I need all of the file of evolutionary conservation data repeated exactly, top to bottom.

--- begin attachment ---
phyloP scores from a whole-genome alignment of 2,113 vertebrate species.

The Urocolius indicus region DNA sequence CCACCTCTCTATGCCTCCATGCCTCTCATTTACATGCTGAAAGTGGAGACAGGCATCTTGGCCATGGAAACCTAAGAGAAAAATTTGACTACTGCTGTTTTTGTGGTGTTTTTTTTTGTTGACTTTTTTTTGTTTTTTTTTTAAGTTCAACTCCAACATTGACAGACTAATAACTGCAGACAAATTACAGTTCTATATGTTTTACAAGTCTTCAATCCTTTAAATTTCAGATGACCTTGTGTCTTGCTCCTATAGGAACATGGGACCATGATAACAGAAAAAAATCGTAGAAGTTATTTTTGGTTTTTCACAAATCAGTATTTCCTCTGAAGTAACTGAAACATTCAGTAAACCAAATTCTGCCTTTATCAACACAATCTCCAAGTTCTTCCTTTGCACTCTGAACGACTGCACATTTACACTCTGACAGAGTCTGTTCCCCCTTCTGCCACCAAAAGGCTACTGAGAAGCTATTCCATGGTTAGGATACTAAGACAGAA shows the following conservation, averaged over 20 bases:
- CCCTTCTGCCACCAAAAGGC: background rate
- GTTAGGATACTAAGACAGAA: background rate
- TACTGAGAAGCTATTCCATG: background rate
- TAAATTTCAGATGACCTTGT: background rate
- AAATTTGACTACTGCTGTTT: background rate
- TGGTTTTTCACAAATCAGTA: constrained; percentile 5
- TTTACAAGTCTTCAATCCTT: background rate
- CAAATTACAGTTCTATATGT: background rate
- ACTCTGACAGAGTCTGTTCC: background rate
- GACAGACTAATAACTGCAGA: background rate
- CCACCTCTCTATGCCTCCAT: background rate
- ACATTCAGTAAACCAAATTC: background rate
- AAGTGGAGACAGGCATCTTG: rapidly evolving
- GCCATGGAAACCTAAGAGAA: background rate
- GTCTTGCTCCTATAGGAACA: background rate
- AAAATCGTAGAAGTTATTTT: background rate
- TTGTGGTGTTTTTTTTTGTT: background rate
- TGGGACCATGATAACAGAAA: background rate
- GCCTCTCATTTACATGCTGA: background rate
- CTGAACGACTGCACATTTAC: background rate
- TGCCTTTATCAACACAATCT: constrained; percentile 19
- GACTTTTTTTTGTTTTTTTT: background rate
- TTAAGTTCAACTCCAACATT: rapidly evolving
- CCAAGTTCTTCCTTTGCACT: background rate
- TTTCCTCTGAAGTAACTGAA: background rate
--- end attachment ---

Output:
phyloP scores from a whole-genome alignment of 2,113 vertebrate species.

The Urocolius indicus region DNA sequence CCACCTCTCTATGCCTCCATGCCTCTCATTTACATGCTGAAAGTGGAGACAGGCATCTTGGCCATGGAAACCTAAGAGAAAAATTTGACTACTGCTGTTTTTGTGGTGTTTTTTTTTGTTGACTTTTTTTTGTTTTTTTTTTAAGTTCAACTCCAACATTGACAGACTAATAACTGCAGACAAATTACAGTTCTATATGTTTTACAAGTCTTCAATCCTTTAAATTTCAGATGACCTTGTGTCTTGCTCCTATAGGAACATGGGACCATGATAACAGAAAAAAATCGTAGAAGTTATTTTTGGTTTTTCACAAATCAGTATTTCCTCTGAAGTAACTGAAACATTCAGTAAACCAAATTCTGCCTTTATCAACACAATCTCCAAGTTCTTCCTTTGCACTCTGAACGACTGCACATTTACACTCTGACAGAGTCTGTTCCCCCTTCTGCCACCAAAAGGCTACTGAGAAGCTATTCCATGGTTAGGATACTAAGACAGAA shows the following conservation, averaged over 20 bases:
- CCCTTCTGCCACCAAAAGGC: background rate
- GTTAGGATACTAAGACAGAA: background rate
- TACTGAGAAGCTATTCCATG: background rate
- TAAATTTCAGATGACCTTGT: background rate
- AAATTTGACTACTGCTGTTT: background rate
- TGGTTTTTCACAAATCAGTA: constrained; percentile 5
- TTTACAAGTCTTCAATCCTT: background rate
- CAAATTACAGTTCTATATGT: background rate
- ACTCTGACAGAGTCTGTTCC: background rate
- GACAGACTAATAACTGCAGA: background rate
- CCACCTCTCTATGCCTCCAT: background rate
- ACATTCAGTAAACCAAATTC: background rate
- AAGTGGAGACAGGCATCTTG: rapidly evolving
- GCCATGGAAACCTAAGAGAA: background rate
- GTCTTGCTCCTATAGGAACA: background rate
- AAAATCGTAGAAGTTATTTT: background rate
- TTGTGGTGTTTTTTTTTGTT: background rate
- TGGGACCATGATAACAGAAA: background rate
- GCCTCTCATTTACATGCTGA: background rate
- CTGAACGACTGCACATTTAC: background rate
- TGCCTTTATCAACACAATCT: constrained; percentile 19
- GACTTTTTTTTGTTTTTTTT: background rate
- TTAAGTTCAACTCCAACATT: rapidly evolving
- CCAAGTTCTTCCTTTGCACT: background rate
- TTTCCTCTGAAGTAACTGAA: background rate